He said: "We've outlined what we think are very feasible alternatives, involving residential development on the western yard and a mix of residential and commercial on the eastern yard. You can create something more attractive and something that will serve as a catalyst for the redevelopment of the West Side in a way that the stadium will not."

The group's alternative comes only weeks before the state is expected to approve the proposed $1.4 billion stadium project for the Jets. The stadium is a key element of the Bloomberg administration's ambitious plan to redevelop the West Side, transforming a 59-block area of parking lots, brick warehouses and factories into a major business district, and it is also the centerpiece of the city's bid for the 2012 Olympics.

But the stadium, which would be built on a platform over the railyard between 11th and 12th Avenues, from 30th to 34th Street, has met with strong opposition from local residents, some Broadway theater owners and elected officials from the West Side. These opponents have said they were worried about traffic congestion and feared that the stadium would discourage development. It has yet to be embraced by any major civic group, and both sides anticipate lawsuits.

Though the Regional Plan Association's alternative proposal has little likelihood of being carried out, it drew quick reactions in the superheated debate over the future of the West Side.

Stadium opponents like the Hell's Kitchen/Hudson Yards Alliance, State Senator Thomas K. Duane and Assemblyman Richard N. Gottfried embraced it. The Hudson Yards Coalition, a pro-stadium group, sharply attacked the plan, saying the stadium "will more than pay for itself - it will generate a profit for New York, and jobs for New Yorkers."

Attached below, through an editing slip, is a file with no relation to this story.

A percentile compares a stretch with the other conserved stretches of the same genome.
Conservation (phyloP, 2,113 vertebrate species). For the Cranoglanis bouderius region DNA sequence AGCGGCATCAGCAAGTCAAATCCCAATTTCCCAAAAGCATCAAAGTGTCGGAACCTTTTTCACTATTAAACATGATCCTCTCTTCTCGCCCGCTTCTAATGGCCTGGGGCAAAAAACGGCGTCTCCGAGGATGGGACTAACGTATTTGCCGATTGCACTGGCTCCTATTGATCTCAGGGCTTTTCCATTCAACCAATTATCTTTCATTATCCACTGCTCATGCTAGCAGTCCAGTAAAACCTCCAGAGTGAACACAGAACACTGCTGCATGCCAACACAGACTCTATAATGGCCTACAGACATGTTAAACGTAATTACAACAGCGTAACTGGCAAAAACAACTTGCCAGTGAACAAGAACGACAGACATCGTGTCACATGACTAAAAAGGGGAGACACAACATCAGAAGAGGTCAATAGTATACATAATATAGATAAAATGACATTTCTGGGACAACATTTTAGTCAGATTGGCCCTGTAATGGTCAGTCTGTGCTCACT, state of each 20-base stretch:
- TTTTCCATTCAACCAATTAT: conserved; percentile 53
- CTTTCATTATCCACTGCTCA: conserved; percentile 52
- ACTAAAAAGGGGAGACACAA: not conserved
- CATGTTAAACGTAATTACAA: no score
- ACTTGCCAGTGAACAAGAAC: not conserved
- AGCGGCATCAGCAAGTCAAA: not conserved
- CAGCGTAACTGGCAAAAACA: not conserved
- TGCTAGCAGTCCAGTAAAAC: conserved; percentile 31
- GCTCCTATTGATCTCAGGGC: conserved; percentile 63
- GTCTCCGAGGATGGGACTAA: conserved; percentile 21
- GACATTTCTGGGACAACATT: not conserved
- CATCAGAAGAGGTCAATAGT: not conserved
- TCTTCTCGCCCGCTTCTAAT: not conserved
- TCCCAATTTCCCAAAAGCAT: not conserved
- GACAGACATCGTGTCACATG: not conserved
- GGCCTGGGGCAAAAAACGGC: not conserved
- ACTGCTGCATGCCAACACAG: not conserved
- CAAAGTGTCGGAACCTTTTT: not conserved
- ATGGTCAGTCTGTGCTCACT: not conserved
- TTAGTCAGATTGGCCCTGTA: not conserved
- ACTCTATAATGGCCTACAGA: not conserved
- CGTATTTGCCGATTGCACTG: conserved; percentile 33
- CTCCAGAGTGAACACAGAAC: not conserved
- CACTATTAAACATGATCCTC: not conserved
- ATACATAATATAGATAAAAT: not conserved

Jennifer Falk, a City Hall spokeswoman, said the city would lose millions of dollars in convention and trade show business without a stadium, and would lose any hope of attracting the Olympics.

The city and the state plan to invest $600 million for a platform over the railyards and a retractable roof for the stadium, while the Jets plan to put up $800 million to cover the rest of the project.

The regional plan group says the city should instead simply build the platforms and then sell development sites to builders. Commercial and residential development would generate net revenues and taxes of $510 million a year, compared with only $74 million from the stadium, the association's report said.

Separately, the Steven L. Newman Real Estate Institute at Baruch College has also issued an alternative that addresses the city's waterfront, but shies away from taking a position on the stadium.

That proposal calls for building one of the largest convention centers in the world over the railyards, stretching east from 12th Avenue to Ninth Avenue, between 30th and 34th Streets. The institute contends that a stadium and an arena could be built atop the convention center.

Like the planning group's proposal, the institute recommends the creation of a commercial corridor extending west along 34th Street from Ninth Avenue to the Hudson River. The existing Jacob K. Javits Convention Center could then be demolished to make way for apartment towers.

In creating an east-west orientation, the Baruch proposal opens the waterfront to the city.

The Regional Plan Association's proposal calls for building thousands of apartments on a platform west of 11th Avenue and a mix of residential and office towers on a platform east of 11th Avenue.

From The New York Times